When Joscius, Archbishop of Tyre told Pope Gregory VIII of the disastrous defeat at Hattin, Pope Gregory VIII issued the bull Audita tremendi calling for a new crusade. In England and France the Saladin tithe was enacted to raise funds for the new crusade.
The subsequent Third Crusade did not get underway until 1189. The three separate contingents of the Third Crusade were led by Philip II of France, Richard I of England, and Frederick I, Holy Roman Emperor.
For a succession of related campaigns leading up to the Battle of Hattin on July 3–4, 1187, see:
- 1179: Battle of Montgisard
- 1179: Battle of Marj Ayyun
- 1179: Battle of Jacob's Ford
- 1182: Battle of Belvoir Castle
- 1183: Battle of Al-Fule
- 1187: Battle of Cresson
- Nicolle, David (2011-12-20), Saladin, ISBN 9781780962368
- Nicolle, David (2011-12-20), Saladin, ISBN 9781780962368
- Konstam 2004, p. 133
- Riley-Smith 2005, p. 110
- Nicolle, David (1993), Hattin 1187: Saladin's Greatest Victory. Campaign Series #19, Osprey Publishing, p. 59
- Nicolle, David (1993), Hattin 1187: Saladin's Greatest Victory. Campaign Series #19, Osprey Publishing, p. 61
- Madden 2005
- Konstam 2004, p. 119
- Madden 2000
- O'Shea 2006, p. 189
- O'Shea 2006, p. 190
- Nicolle, David (2011-12-20), Saladin, ISBN 9781780962368
- Riley-Smith, Jonathan. The Crusades. A Short History. p. 86. ISBN 0-300-04700-2.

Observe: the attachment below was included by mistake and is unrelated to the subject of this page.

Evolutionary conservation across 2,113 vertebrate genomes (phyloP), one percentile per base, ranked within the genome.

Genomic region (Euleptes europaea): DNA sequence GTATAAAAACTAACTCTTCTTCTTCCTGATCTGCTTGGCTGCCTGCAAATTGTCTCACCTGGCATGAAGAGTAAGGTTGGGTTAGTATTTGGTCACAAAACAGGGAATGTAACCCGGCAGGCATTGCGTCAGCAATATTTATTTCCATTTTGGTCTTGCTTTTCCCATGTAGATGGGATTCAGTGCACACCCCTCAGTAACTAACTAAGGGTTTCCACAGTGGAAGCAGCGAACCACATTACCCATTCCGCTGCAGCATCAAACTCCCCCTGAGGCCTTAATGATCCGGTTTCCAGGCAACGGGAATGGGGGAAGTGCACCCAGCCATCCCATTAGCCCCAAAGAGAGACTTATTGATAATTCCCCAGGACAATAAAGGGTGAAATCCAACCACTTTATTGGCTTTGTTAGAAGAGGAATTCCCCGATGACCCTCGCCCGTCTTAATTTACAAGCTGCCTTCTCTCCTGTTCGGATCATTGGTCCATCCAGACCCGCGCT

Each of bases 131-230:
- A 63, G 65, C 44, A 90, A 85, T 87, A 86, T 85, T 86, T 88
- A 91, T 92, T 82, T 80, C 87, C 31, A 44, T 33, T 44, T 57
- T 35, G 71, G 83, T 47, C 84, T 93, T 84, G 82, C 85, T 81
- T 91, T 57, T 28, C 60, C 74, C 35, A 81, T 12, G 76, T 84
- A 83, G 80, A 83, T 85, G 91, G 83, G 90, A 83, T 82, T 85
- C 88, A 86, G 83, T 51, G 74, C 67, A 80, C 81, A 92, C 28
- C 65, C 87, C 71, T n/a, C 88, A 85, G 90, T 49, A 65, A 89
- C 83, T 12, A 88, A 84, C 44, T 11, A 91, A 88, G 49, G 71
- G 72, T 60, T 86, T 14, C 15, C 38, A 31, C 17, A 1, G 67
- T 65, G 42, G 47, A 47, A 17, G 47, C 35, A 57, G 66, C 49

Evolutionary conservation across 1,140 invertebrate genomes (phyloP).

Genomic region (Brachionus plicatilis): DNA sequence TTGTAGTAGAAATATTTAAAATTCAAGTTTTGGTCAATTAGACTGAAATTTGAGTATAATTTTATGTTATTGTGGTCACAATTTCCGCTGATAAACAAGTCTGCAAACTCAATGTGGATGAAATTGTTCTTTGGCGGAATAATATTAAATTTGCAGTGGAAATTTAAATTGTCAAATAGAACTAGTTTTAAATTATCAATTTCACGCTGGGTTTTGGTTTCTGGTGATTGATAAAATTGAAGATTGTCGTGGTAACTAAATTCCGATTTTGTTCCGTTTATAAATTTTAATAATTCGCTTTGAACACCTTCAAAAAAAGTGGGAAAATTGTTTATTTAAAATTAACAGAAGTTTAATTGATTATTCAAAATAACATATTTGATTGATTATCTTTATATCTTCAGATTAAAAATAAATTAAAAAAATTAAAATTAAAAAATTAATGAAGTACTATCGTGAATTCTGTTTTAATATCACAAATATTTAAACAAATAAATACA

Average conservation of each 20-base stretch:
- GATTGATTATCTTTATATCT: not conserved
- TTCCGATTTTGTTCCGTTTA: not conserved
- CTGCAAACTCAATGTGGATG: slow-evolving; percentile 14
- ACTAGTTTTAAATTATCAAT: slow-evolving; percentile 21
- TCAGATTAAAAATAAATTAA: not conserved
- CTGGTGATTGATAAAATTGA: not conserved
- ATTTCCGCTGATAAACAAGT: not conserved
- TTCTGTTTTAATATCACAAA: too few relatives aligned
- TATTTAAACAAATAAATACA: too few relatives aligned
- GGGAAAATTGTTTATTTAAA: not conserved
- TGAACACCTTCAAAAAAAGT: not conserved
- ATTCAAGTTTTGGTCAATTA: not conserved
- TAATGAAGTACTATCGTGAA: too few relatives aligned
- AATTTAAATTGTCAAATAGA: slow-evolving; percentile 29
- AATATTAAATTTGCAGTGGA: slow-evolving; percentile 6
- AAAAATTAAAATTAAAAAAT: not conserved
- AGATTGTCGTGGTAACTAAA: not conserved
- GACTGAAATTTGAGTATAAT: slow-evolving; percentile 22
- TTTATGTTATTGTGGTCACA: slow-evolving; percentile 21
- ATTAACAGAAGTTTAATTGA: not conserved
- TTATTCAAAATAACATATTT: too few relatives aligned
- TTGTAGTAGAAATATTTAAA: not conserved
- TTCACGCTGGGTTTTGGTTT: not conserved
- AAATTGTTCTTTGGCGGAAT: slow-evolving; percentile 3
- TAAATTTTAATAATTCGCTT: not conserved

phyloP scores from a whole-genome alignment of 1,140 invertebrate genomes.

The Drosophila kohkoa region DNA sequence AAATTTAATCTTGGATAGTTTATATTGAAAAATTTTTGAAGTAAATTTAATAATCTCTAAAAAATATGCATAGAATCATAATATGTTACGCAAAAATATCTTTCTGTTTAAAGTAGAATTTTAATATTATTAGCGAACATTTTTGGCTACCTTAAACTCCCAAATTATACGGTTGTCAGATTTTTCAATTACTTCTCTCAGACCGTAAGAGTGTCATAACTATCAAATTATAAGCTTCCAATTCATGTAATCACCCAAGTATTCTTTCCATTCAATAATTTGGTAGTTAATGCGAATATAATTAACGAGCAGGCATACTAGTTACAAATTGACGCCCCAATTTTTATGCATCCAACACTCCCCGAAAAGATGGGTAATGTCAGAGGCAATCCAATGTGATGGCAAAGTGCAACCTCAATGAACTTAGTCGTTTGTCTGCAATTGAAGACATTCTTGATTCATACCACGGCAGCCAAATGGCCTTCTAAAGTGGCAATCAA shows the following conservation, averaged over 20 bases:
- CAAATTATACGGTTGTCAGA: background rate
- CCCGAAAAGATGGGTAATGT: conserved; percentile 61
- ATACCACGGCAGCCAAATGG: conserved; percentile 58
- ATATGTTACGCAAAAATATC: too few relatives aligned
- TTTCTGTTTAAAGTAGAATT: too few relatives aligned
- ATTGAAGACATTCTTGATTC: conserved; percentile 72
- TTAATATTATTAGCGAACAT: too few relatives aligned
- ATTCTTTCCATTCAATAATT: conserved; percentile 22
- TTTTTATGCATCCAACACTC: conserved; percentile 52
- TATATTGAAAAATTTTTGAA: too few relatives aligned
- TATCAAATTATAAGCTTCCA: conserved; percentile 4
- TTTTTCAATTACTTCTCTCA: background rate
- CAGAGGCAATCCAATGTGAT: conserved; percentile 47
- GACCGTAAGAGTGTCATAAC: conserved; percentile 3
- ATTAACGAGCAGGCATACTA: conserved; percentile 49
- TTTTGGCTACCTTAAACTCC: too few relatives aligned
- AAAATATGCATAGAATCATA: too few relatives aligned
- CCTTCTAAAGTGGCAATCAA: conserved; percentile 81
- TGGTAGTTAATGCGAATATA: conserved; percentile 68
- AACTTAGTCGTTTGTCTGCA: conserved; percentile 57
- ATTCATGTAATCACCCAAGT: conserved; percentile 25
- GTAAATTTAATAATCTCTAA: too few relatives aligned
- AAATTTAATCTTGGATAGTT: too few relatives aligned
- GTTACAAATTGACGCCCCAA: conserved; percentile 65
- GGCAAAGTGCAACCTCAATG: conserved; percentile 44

- Nicolle, David (2011), Saladin: Leadership-Strategy-Conflict. Command #12, Osprey Publishing, p. 26
- Nicolle, David (2011), Saladin: Leadership-Strategy-Conflict. Command #12, Osprey Publishing, p. 27
- Steven Runciman. page 458, "A History of the Crusades. The Kingdom of Jerusalem and the Frankish East", Cambridge University Press 1968, SBN 521 06162 8
- Nicolle, David (1993), Hattin 1187: Saladin's Greatest Victory. Campaign Series #19, Osprey Publishing, p. 64
- Richard, Jean. The Crusades c1071-c1291. p. 207. ISBN 0-521-625661.
- D. S. Richards, trans., The Chronicle of Ibn al-Athīr for the Crusading Period from al-Kāmil fi'l-ta'rīkh by ʻIzz al-Dīn Ibn al-Athīr, Part 2: The Years 541-589/1146-1193: The Age of Nur al-Din and Saladin (Ashgate, 2007) pg. 323.
- Payne, Robert. The Crusades. p. 208. ISBN 1-85326-689-2.
- Runciman, Stephen (1968), A History of the Crusades: Vol. 2 The Kingdom of Jerusalem, Cambridge University Press, p. 460
- Nicholson, Helen. The Knights Templar. p. 54. ISBN 0-7509-3839-0.
- Gabrieli, Francesco (1989), Arab Historians of the Crusades, Dorset Press, p. 138